Want to know what a prospective employer’s company culture is like?
You can put this question to your interviewer, but honestly a company culture can be hard to sum up in a single sentence. If you come straight out and ask “What’s your company culture like?” you may simply get the answer the person thinks you want to hear.
A few years ago, I made the mistake of not doing my research, taking a job in a large firm without doing any digging into their culture at all. My gut feeling at interview was that they were reserved & un-forthcoming, but due to personal circumstances I took the position they offered anyway.
I turned up on my first day to find 100+ people working in complete & utter silence (in an open-plan office). The fact that I had to ask where the toilets were did not augur well for my new employer either and within the first hour I was shouted at by a cleaner for inadvertently locking her out! Unsurprisingly, it was an office I didn’t enjoy working in all that much…
So how can you find out about company culture? There are a number of questions you can ask in your interview that can help you get a feel for a company’s personality. Here are our question suggestions you might ask:
1. How long have you been with the company?
As long as it’s not a start-up, expanding rapidly or a newly established department, this is a great question to ask your interviewer. If everyone you meet has only been there for a short time, it’s probably wise to probe further as to the reasons behind it. High turnover can be an indication of low pay, long hours or lack of opportunities for career progression.
2. What’s the dress code?
Companies with a loose what-to-wear policy are often less traditional than those that demand full business attire. Certainly, traditional businesses are much less likely to allow pets from home into the office or provide nice-to-have perks such as a beer fridge or nap room.
Be careful though, just because a workplace has a relaxed dress-code it doesn’t mean it’s not a highly stressed place to work in. However, questions like this only provide clues as to what the working environment is like, rather than painting a complete picture.
3. What activities do you offer employees?
If a company organises company outings, pub quiz teams or other planned social events it can give you an idea of how important the business thinks it is for colleagues to like each other, not just work together. Questions like this can also help you understand if the workplace is team-orientated or more individualistic, as well as a sense of what the working environment is like in general.
Everyone is different, and for some that kind of togetherness is not for them. If the thought of socialising with your co-workers fills you with dread, then perhaps you’d be better looking for an employer with more of a 9-5 environment.
4. How many of the current team members work on a flexible basis?
If flexible working is high on your agenda, avoid asking “Can I work flexible hours?” in your interview and ask if other employees already do it instead.
If no-one is working on a flexi-time basis already then if you make a request for an alternative working arrangement this may be met with little enthusiasm, whereas if you know that there are lots of employees with flexible schedules then you’ll get an idea of the organisation’s work-life balance.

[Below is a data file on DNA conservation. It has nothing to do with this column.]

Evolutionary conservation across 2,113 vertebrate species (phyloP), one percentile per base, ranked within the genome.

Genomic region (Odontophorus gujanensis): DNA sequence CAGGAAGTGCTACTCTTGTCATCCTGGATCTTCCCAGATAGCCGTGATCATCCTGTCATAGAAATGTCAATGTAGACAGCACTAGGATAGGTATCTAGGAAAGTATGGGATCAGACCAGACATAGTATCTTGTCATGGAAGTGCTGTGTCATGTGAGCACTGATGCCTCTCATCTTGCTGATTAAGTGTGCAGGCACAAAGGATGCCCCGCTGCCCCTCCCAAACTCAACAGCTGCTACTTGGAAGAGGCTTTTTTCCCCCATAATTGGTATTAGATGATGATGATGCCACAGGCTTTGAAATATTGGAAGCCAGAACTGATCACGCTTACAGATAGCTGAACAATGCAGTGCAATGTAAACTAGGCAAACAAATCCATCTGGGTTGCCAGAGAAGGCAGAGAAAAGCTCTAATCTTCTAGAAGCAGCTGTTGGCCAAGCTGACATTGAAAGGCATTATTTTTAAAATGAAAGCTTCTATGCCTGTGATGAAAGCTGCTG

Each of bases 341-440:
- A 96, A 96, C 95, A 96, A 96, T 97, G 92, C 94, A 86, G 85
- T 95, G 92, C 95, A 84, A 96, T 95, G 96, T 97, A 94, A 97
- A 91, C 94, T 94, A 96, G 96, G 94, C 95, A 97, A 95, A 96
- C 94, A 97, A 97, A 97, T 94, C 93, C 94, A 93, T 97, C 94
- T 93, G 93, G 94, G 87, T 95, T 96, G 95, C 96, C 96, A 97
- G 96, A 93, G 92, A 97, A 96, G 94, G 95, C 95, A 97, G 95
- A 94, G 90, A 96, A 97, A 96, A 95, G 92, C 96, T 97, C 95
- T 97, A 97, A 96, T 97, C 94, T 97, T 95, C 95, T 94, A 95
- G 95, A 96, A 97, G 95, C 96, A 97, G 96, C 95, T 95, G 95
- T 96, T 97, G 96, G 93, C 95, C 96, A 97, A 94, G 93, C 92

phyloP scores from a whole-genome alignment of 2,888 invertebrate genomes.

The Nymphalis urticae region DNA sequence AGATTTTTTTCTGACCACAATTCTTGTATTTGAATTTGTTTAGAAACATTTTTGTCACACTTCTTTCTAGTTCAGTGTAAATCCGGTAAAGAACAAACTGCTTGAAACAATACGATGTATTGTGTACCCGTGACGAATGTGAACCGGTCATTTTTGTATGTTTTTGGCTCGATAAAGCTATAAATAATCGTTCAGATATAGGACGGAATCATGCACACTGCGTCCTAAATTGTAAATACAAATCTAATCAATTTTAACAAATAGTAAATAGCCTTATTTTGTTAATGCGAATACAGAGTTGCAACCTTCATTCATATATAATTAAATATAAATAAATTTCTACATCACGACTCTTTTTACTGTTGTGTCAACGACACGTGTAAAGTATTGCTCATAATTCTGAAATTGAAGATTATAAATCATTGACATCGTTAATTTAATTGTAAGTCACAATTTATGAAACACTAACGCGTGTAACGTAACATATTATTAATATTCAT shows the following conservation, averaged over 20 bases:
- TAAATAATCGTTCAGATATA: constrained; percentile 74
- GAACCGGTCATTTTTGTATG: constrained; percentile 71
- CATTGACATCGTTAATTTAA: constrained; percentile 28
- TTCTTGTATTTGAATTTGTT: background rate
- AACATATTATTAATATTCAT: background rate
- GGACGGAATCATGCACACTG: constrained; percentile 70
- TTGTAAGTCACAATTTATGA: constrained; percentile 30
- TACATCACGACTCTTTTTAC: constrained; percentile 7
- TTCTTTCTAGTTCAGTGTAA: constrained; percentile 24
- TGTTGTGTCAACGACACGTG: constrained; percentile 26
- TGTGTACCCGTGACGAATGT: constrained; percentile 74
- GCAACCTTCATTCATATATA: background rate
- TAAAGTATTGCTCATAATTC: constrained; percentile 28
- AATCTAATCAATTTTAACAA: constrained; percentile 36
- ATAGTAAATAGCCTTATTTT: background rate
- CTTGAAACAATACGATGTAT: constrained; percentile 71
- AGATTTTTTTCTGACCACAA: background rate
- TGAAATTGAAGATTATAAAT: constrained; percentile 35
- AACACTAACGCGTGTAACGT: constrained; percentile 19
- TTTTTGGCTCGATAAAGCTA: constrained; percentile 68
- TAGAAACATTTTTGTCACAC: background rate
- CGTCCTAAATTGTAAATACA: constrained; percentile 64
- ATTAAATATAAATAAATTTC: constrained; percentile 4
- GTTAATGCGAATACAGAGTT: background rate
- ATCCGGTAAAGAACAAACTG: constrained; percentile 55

5. How do you measure success and over what time frame?
Before you accept any job offer you need to know that your prospective boss’s expectations are realistic with respect to what you can accomplish and in what timescale. No matter how great a job offer appears, if you can’t deliver the results expected, you’ll fail. So, if you feel the bar is set outrageously high and you won’t have enough time to get up to speed, make sure you think carefully before accepting the offer without further discussion.
6. How and when is feedback given?
Is this a company that follows a bi-annual or annual review regime still or have they switched to a more regular model on a quarterly / monthly basis? This lets you know how much of a priority feedback is and provides you with hints into career development opportunities, particularly if these are tied to performance.
7. What does a typical career path look like for someone in this position?
This question will allow you to get an idea of what opportunities are on offer as well as understanding what a long-term career could look like. Listen out for pointers on how people gain promotion, timelines, requirements etc. Is it a highly competitive process? Are promotions only for upward steps or do they encourage sideways moves too?
8. Would you be able to show me around the office?
Taking a walk around the workplace is the best way to get a good feel for a company’s day-to-day atmosphere. Do the employees look stressed? Are they talking to each other? Have people personalised their workspaces? Are managers in individual offices or on a different floor?
A lot of companies have removed private offices in favour of open-plan spaces throughout. Some people enjoy working in this type of environment but if you prefer a quiet working office it may not be for you. If they refuse your request to look around, you might start to wonder what’s on the other side of that door…
One last tip:
The most important thing is to note how your interviewer/s answer your questions. Are they happy to give more detail or are they hesitant? Do they answer in-depth or only provide short, curt answers without much detail? Remember to do your research if you feel you need more background before making the leap.
All in all though, don’t forget that company culture is personal, there’s no right or wrong, only what suits you & your values.
Interested to know more about what prospective employers do to ascertain potential employees’ culture fit? Why not read our blog “The Latest Advice on Culture Fit” here.